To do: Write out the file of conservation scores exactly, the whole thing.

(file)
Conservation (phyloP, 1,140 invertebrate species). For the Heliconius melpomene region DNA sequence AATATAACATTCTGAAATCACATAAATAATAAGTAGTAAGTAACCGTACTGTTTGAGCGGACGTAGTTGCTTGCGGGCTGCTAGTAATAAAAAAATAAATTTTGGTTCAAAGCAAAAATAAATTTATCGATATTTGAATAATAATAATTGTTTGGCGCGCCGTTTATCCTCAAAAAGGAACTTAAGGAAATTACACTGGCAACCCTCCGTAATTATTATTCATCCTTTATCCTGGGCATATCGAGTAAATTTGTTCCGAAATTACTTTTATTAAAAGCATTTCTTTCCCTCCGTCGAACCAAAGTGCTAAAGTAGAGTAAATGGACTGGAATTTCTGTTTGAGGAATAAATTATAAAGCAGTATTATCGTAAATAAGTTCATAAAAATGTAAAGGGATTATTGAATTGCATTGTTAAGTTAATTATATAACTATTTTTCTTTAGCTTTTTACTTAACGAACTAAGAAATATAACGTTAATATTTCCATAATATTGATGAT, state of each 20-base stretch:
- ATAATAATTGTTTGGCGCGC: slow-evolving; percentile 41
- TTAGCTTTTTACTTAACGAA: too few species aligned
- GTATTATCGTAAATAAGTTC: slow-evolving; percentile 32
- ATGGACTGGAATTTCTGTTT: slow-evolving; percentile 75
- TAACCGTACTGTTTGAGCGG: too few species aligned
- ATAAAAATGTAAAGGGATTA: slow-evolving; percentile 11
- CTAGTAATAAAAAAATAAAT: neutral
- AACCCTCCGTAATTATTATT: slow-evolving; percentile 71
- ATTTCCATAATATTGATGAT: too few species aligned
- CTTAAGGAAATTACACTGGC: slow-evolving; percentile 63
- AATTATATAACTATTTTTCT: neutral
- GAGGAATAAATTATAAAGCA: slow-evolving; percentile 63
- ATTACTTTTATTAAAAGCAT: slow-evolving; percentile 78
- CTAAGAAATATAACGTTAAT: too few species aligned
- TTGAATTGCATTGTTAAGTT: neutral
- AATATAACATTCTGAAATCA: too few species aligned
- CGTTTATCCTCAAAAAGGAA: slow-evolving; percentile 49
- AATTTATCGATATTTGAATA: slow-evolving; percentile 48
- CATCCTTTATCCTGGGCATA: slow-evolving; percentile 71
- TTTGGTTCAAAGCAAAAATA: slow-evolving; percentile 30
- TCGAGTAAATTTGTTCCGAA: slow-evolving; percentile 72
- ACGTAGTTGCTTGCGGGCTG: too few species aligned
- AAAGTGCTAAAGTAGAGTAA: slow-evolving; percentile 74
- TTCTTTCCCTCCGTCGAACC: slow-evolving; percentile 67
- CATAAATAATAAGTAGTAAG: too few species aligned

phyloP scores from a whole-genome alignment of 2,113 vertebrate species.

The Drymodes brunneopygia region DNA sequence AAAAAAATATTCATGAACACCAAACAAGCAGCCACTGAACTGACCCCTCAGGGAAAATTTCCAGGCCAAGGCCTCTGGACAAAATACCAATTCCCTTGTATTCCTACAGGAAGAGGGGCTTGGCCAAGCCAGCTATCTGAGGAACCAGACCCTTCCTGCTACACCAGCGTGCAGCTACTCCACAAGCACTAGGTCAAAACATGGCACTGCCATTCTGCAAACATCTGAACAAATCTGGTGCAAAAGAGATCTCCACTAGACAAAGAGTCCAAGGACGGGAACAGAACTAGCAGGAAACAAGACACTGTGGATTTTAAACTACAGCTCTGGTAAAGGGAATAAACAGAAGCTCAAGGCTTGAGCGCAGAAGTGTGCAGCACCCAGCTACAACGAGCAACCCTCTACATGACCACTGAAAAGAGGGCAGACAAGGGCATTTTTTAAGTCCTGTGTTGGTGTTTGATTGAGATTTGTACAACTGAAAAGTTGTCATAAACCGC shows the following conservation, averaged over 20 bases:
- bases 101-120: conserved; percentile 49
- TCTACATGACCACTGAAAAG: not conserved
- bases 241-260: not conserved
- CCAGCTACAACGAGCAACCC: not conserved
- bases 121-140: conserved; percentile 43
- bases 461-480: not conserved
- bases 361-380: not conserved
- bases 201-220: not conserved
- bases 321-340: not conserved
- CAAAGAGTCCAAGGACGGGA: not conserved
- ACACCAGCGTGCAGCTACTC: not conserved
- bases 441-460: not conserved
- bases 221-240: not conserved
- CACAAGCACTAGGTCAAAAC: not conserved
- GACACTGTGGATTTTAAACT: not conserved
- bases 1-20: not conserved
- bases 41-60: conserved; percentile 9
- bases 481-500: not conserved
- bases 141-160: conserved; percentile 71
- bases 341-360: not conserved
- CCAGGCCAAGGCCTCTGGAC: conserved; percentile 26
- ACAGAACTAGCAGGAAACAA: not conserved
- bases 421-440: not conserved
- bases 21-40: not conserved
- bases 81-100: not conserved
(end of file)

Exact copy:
Conservation (phyloP, 1,140 invertebrate species). For the Heliconius melpomene region DNA sequence AATATAACATTCTGAAATCACATAAATAATAAGTAGTAAGTAACCGTACTGTTTGAGCGGACGTAGTTGCTTGCGGGCTGCTAGTAATAAAAAAATAAATTTTGGTTCAAAGCAAAAATAAATTTATCGATATTTGAATAATAATAATTGTTTGGCGCGCCGTTTATCCTCAAAAAGGAACTTAAGGAAATTACACTGGCAACCCTCCGTAATTATTATTCATCCTTTATCCTGGGCATATCGAGTAAATTTGTTCCGAAATTACTTTTATTAAAAGCATTTCTTTCCCTCCGTCGAACCAAAGTGCTAAAGTAGAGTAAATGGACTGGAATTTCTGTTTGAGGAATAAATTATAAAGCAGTATTATCGTAAATAAGTTCATAAAAATGTAAAGGGATTATTGAATTGCATTGTTAAGTTAATTATATAACTATTTTTCTTTAGCTTTTTACTTAACGAACTAAGAAATATAACGTTAATATTTCCATAATATTGATGAT, state of each 20-base stretch:
- ATAATAATTGTTTGGCGCGC: slow-evolving; percentile 41
- TTAGCTTTTTACTTAACGAA: too few species aligned
- GTATTATCGTAAATAAGTTC: slow-evolving; percentile 32
- ATGGACTGGAATTTCTGTTT: slow-evolving; percentile 75
- TAACCGTACTGTTTGAGCGG: too few species aligned
- ATAAAAATGTAAAGGGATTA: slow-evolving; percentile 11
- CTAGTAATAAAAAAATAAAT: neutral
- AACCCTCCGTAATTATTATT: slow-evolving; percentile 71
- ATTTCCATAATATTGATGAT: too few species aligned
- CTTAAGGAAATTACACTGGC: slow-evolving; percentile 63
- AATTATATAACTATTTTTCT: neutral
- GAGGAATAAATTATAAAGCA: slow-evolving; percentile 63
- ATTACTTTTATTAAAAGCAT: slow-evolving; percentile 78
- CTAAGAAATATAACGTTAAT: too few species aligned
- TTGAATTGCATTGTTAAGTT: neutral
- AATATAACATTCTGAAATCA: too few species aligned
- CGTTTATCCTCAAAAAGGAA: slow-evolving; percentile 49
- AATTTATCGATATTTGAATA: slow-evolving; percentile 48
- CATCCTTTATCCTGGGCATA: slow-evolving; percentile 71
- TTTGGTTCAAAGCAAAAATA: slow-evolving; percentile 30
- TCGAGTAAATTTGTTCCGAA: slow-evolving; percentile 72
- ACGTAGTTGCTTGCGGGCTG: too few species aligned
- AAAGTGCTAAAGTAGAGTAA: slow-evolving; percentile 74
- TTCTTTCCCTCCGTCGAACC: slow-evolving; percentile 67
- CATAAATAATAAGTAGTAAG: too few species aligned

phyloP scores from a whole-genome alignment of 2,113 vertebrate species.

The Drymodes brunneopygia region DNA sequence AAAAAAATATTCATGAACACCAAACAAGCAGCCACTGAACTGACCCCTCAGGGAAAATTTCCAGGCCAAGGCCTCTGGACAAAATACCAATTCCCTTGTATTCCTACAGGAAGAGGGGCTTGGCCAAGCCAGCTATCTGAGGAACCAGACCCTTCCTGCTACACCAGCGTGCAGCTACTCCACAAGCACTAGGTCAAAACATGGCACTGCCATTCTGCAAACATCTGAACAAATCTGGTGCAAAAGAGATCTCCACTAGACAAAGAGTCCAAGGACGGGAACAGAACTAGCAGGAAACAAGACACTGTGGATTTTAAACTACAGCTCTGGTAAAGGGAATAAACAGAAGCTCAAGGCTTGAGCGCAGAAGTGTGCAGCACCCAGCTACAACGAGCAACCCTCTACATGACCACTGAAAAGAGGGCAGACAAGGGCATTTTTTAAGTCCTGTGTTGGTGTTTGATTGAGATTTGTACAACTGAAAAGTTGTCATAAACCGC shows the following conservation, averaged over 20 bases:
- bases 101-120: conserved; percentile 49
- TCTACATGACCACTGAAAAG: not conserved
- bases 241-260: not conserved
- CCAGCTACAACGAGCAACCC: not conserved
- bases 121-140: conserved; percentile 43
- bases 461-480: not conserved
- bases 361-380: not conserved
- bases 201-220: not conserved
- bases 321-340: not conserved
- CAAAGAGTCCAAGGACGGGA: not conserved
- ACACCAGCGTGCAGCTACTC: not conserved
- bases 441-460: not conserved
- bases 221-240: not conserved
- CACAAGCACTAGGTCAAAAC: not conserved
- GACACTGTGGATTTTAAACT: not conserved
- bases 1-20: not conserved
- bases 41-60: conserved; percentile 9
- bases 481-500: not conserved
- bases 141-160: conserved; percentile 71
- bases 341-360: not conserved
- CCAGGCCAAGGCCTCTGGAC: conserved; percentile 26
- ACAGAACTAGCAGGAAACAA: not conserved
- bases 421-440: not conserved
- bases 21-40: not conserved
- bases 81-100: not conserved